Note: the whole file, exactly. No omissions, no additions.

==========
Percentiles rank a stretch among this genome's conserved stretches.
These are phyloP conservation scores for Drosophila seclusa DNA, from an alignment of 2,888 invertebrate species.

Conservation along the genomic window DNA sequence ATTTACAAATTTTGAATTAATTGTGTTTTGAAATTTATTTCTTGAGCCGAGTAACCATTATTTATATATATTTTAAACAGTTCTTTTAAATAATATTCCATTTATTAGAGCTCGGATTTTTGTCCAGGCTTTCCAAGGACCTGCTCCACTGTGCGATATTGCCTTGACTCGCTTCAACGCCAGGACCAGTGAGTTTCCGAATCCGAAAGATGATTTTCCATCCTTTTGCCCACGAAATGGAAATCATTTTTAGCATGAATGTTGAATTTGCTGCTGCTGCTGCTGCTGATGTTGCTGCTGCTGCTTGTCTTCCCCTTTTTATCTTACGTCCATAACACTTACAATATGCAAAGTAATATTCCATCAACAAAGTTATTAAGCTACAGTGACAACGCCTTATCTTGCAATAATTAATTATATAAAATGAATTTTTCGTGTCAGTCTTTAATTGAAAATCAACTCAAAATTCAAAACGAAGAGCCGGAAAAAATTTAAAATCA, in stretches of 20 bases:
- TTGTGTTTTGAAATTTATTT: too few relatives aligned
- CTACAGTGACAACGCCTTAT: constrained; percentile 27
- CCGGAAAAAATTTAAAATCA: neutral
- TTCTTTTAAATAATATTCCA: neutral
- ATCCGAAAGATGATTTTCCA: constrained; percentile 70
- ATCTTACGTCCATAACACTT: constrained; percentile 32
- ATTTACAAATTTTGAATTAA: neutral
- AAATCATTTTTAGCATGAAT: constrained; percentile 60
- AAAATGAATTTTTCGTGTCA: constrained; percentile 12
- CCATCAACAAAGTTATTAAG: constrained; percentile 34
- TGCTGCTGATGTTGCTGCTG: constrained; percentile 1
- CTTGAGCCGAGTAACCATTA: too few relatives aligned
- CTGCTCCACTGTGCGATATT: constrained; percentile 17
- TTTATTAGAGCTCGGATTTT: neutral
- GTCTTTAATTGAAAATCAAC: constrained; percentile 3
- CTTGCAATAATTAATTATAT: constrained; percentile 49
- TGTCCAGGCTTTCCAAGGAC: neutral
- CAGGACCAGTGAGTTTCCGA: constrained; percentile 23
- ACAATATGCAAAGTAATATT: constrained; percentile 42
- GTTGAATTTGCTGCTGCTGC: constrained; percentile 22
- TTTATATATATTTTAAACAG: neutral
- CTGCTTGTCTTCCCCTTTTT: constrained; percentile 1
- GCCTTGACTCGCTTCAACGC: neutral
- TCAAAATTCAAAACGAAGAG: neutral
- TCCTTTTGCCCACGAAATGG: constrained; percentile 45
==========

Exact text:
Percentiles rank a stretch among this genome's conserved stretches.
These are phyloP conservation scores for Drosophila seclusa DNA, from an alignment of 2,888 invertebrate species.

Conservation along the genomic window DNA sequence ATTTACAAATTTTGAATTAATTGTGTTTTGAAATTTATTTCTTGAGCCGAGTAACCATTATTTATATATATTTTAAACAGTTCTTTTAAATAATATTCCATTTATTAGAGCTCGGATTTTTGTCCAGGCTTTCCAAGGACCTGCTCCACTGTGCGATATTGCCTTGACTCGCTTCAACGCCAGGACCAGTGAGTTTCCGAATCCGAAAGATGATTTTCCATCCTTTTGCCCACGAAATGGAAATCATTTTTAGCATGAATGTTGAATTTGCTGCTGCTGCTGCTGCTGATGTTGCTGCTGCTGCTTGTCTTCCCCTTTTTATCTTACGTCCATAACACTTACAATATGCAAAGTAATATTCCATCAACAAAGTTATTAAGCTACAGTGACAACGCCTTATCTTGCAATAATTAATTATATAAAATGAATTTTTCGTGTCAGTCTTTAATTGAAAATCAACTCAAAATTCAAAACGAAGAGCCGGAAAAAATTTAAAATCA, in stretches of 20 bases:
- TTGTGTTTTGAAATTTATTT: too few relatives aligned
- CTACAGTGACAACGCCTTAT: constrained; percentile 27
- CCGGAAAAAATTTAAAATCA: neutral
- TTCTTTTAAATAATATTCCA: neutral
- ATCCGAAAGATGATTTTCCA: constrained; percentile 70
- ATCTTACGTCCATAACACTT: constrained; percentile 32
- ATTTACAAATTTTGAATTAA: neutral
- AAATCATTTTTAGCATGAAT: constrained; percentile 60
- AAAATGAATTTTTCGTGTCA: constrained; percentile 12
- CCATCAACAAAGTTATTAAG: constrained; percentile 34
- TGCTGCTGATGTTGCTGCTG: constrained; percentile 1
- CTTGAGCCGAGTAACCATTA: too few relatives aligned
- CTGCTCCACTGTGCGATATT: constrained; percentile 17
- TTTATTAGAGCTCGGATTTT: neutral
- GTCTTTAATTGAAAATCAAC: constrained; percentile 3
- CTTGCAATAATTAATTATAT: constrained; percentile 49
- TGTCCAGGCTTTCCAAGGAC: neutral
- CAGGACCAGTGAGTTTCCGA: constrained; percentile 23
- ACAATATGCAAAGTAATATT: constrained; percentile 42
- GTTGAATTTGCTGCTGCTGC: constrained; percentile 22
- TTTATATATATTTTAAACAG: neutral
- CTGCTTGTCTTCCCCTTTTT: constrained; percentile 1
- GCCTTGACTCGCTTCAACGC: neutral
- TCAAAATTCAAAACGAAGAG: neutral
- TCCTTTTGCCCACGAAATGG: constrained; percentile 45